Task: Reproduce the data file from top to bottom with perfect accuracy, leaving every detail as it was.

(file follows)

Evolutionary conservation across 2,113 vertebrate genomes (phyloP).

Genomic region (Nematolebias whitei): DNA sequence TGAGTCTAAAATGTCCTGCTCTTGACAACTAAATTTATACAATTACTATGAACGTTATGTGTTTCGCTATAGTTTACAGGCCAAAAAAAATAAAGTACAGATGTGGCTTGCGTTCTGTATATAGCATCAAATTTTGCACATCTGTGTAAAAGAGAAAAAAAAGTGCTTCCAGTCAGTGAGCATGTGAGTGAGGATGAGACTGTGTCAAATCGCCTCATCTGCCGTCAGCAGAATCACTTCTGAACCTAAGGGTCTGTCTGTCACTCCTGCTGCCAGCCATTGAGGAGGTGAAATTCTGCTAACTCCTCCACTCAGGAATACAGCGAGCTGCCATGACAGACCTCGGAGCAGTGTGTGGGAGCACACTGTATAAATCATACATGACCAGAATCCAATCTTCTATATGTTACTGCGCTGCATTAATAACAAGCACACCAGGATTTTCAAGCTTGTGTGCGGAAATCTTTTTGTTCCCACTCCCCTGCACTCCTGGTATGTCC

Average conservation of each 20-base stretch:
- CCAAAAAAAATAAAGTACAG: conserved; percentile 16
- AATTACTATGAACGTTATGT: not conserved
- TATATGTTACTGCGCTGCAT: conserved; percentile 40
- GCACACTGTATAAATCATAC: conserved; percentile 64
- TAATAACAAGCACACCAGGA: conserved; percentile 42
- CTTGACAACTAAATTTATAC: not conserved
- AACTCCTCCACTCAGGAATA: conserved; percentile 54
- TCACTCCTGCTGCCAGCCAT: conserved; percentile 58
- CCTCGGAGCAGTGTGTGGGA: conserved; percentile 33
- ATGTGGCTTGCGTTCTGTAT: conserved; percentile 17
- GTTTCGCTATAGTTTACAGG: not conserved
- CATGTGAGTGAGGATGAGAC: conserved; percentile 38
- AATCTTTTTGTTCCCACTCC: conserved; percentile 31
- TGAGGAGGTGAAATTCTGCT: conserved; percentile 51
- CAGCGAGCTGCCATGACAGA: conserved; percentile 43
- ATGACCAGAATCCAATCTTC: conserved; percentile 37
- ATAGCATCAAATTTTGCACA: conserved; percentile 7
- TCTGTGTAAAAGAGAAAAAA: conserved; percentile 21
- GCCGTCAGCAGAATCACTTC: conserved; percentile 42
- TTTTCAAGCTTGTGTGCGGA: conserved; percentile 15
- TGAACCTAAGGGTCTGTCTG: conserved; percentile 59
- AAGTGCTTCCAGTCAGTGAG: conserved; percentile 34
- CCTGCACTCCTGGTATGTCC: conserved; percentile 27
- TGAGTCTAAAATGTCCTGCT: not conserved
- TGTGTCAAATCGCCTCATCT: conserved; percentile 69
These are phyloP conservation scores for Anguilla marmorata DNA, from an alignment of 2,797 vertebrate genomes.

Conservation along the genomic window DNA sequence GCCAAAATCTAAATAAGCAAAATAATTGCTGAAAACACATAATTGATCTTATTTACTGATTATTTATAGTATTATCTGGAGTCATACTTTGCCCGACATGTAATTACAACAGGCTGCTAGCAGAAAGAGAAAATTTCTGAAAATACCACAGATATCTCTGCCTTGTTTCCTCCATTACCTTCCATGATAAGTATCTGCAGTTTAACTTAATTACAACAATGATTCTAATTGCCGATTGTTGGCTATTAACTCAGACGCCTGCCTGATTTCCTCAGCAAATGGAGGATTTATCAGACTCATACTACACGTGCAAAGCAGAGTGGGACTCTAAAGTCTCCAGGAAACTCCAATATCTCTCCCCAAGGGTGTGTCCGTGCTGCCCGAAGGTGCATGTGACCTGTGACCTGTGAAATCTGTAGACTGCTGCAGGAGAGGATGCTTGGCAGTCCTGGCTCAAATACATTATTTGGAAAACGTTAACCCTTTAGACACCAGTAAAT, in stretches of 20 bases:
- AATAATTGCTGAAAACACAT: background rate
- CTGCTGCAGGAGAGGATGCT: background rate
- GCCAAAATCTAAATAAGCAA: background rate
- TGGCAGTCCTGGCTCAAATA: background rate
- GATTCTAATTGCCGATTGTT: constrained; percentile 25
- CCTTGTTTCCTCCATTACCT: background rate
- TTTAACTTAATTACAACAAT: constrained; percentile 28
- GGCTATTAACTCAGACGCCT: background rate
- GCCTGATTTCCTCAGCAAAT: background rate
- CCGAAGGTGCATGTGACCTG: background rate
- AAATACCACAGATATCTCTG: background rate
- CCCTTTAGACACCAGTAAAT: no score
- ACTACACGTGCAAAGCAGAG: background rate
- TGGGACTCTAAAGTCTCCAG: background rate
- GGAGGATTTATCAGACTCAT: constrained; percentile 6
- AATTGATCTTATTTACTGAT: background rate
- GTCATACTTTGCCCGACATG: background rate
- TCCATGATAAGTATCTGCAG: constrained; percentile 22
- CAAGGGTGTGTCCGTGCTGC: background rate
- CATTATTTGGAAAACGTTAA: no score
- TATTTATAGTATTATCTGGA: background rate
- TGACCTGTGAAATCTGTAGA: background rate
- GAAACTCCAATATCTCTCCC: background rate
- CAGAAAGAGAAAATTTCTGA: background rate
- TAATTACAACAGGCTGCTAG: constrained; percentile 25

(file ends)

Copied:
Evolutionary conservation across 2,113 vertebrate genomes (phyloP).

Genomic region (Nematolebias whitei): DNA sequence TGAGTCTAAAATGTCCTGCTCTTGACAACTAAATTTATACAATTACTATGAACGTTATGTGTTTCGCTATAGTTTACAGGCCAAAAAAAATAAAGTACAGATGTGGCTTGCGTTCTGTATATAGCATCAAATTTTGCACATCTGTGTAAAAGAGAAAAAAAAGTGCTTCCAGTCAGTGAGCATGTGAGTGAGGATGAGACTGTGTCAAATCGCCTCATCTGCCGTCAGCAGAATCACTTCTGAACCTAAGGGTCTGTCTGTCACTCCTGCTGCCAGCCATTGAGGAGGTGAAATTCTGCTAACTCCTCCACTCAGGAATACAGCGAGCTGCCATGACAGACCTCGGAGCAGTGTGTGGGAGCACACTGTATAAATCATACATGACCAGAATCCAATCTTCTATATGTTACTGCGCTGCATTAATAACAAGCACACCAGGATTTTCAAGCTTGTGTGCGGAAATCTTTTTGTTCCCACTCCCCTGCACTCCTGGTATGTCC

Average conservation of each 20-base stretch:
- CCAAAAAAAATAAAGTACAG: conserved; percentile 16
- AATTACTATGAACGTTATGT: not conserved
- TATATGTTACTGCGCTGCAT: conserved; percentile 40
- GCACACTGTATAAATCATAC: conserved; percentile 64
- TAATAACAAGCACACCAGGA: conserved; percentile 42
- CTTGACAACTAAATTTATAC: not conserved
- AACTCCTCCACTCAGGAATA: conserved; percentile 54
- TCACTCCTGCTGCCAGCCAT: conserved; percentile 58
- CCTCGGAGCAGTGTGTGGGA: conserved; percentile 33
- ATGTGGCTTGCGTTCTGTAT: conserved; percentile 17
- GTTTCGCTATAGTTTACAGG: not conserved
- CATGTGAGTGAGGATGAGAC: conserved; percentile 38
- AATCTTTTTGTTCCCACTCC: conserved; percentile 31
- TGAGGAGGTGAAATTCTGCT: conserved; percentile 51
- CAGCGAGCTGCCATGACAGA: conserved; percentile 43
- ATGACCAGAATCCAATCTTC: conserved; percentile 37
- ATAGCATCAAATTTTGCACA: conserved; percentile 7
- TCTGTGTAAAAGAGAAAAAA: conserved; percentile 21
- GCCGTCAGCAGAATCACTTC: conserved; percentile 42
- TTTTCAAGCTTGTGTGCGGA: conserved; percentile 15
- TGAACCTAAGGGTCTGTCTG: conserved; percentile 59
- AAGTGCTTCCAGTCAGTGAG: conserved; percentile 34
- CCTGCACTCCTGGTATGTCC: conserved; percentile 27
- TGAGTCTAAAATGTCCTGCT: not conserved
- TGTGTCAAATCGCCTCATCT: conserved; percentile 69
These are phyloP conservation scores for Anguilla marmorata DNA, from an alignment of 2,797 vertebrate genomes.

Conservation along the genomic window DNA sequence GCCAAAATCTAAATAAGCAAAATAATTGCTGAAAACACATAATTGATCTTATTTACTGATTATTTATAGTATTATCTGGAGTCATACTTTGCCCGACATGTAATTACAACAGGCTGCTAGCAGAAAGAGAAAATTTCTGAAAATACCACAGATATCTCTGCCTTGTTTCCTCCATTACCTTCCATGATAAGTATCTGCAGTTTAACTTAATTACAACAATGATTCTAATTGCCGATTGTTGGCTATTAACTCAGACGCCTGCCTGATTTCCTCAGCAAATGGAGGATTTATCAGACTCATACTACACGTGCAAAGCAGAGTGGGACTCTAAAGTCTCCAGGAAACTCCAATATCTCTCCCCAAGGGTGTGTCCGTGCTGCCCGAAGGTGCATGTGACCTGTGACCTGTGAAATCTGTAGACTGCTGCAGGAGAGGATGCTTGGCAGTCCTGGCTCAAATACATTATTTGGAAAACGTTAACCCTTTAGACACCAGTAAAT, in stretches of 20 bases:
- AATAATTGCTGAAAACACAT: background rate
- CTGCTGCAGGAGAGGATGCT: background rate
- GCCAAAATCTAAATAAGCAA: background rate
- TGGCAGTCCTGGCTCAAATA: background rate
- GATTCTAATTGCCGATTGTT: constrained; percentile 25
- CCTTGTTTCCTCCATTACCT: background rate
- TTTAACTTAATTACAACAAT: constrained; percentile 28
- GGCTATTAACTCAGACGCCT: background rate
- GCCTGATTTCCTCAGCAAAT: background rate
- CCGAAGGTGCATGTGACCTG: background rate
- AAATACCACAGATATCTCTG: background rate
- CCCTTTAGACACCAGTAAAT: no score
- ACTACACGTGCAAAGCAGAG: background rate
- TGGGACTCTAAAGTCTCCAG: background rate
- GGAGGATTTATCAGACTCAT: constrained; percentile 6
- AATTGATCTTATTTACTGAT: background rate
- GTCATACTTTGCCCGACATG: background rate
- TCCATGATAAGTATCTGCAG: constrained; percentile 22
- CAAGGGTGTGTCCGTGCTGC: background rate
- CATTATTTGGAAAACGTTAA: no score
- TATTTATAGTATTATCTGGA: background rate
- TGACCTGTGAAATCTGTAGA: background rate
- GAAACTCCAATATCTCTCCC: background rate
- CAGAAAGAGAAAATTTCTGA: background rate
- TAATTACAACAGGCTGCTAG: constrained; percentile 25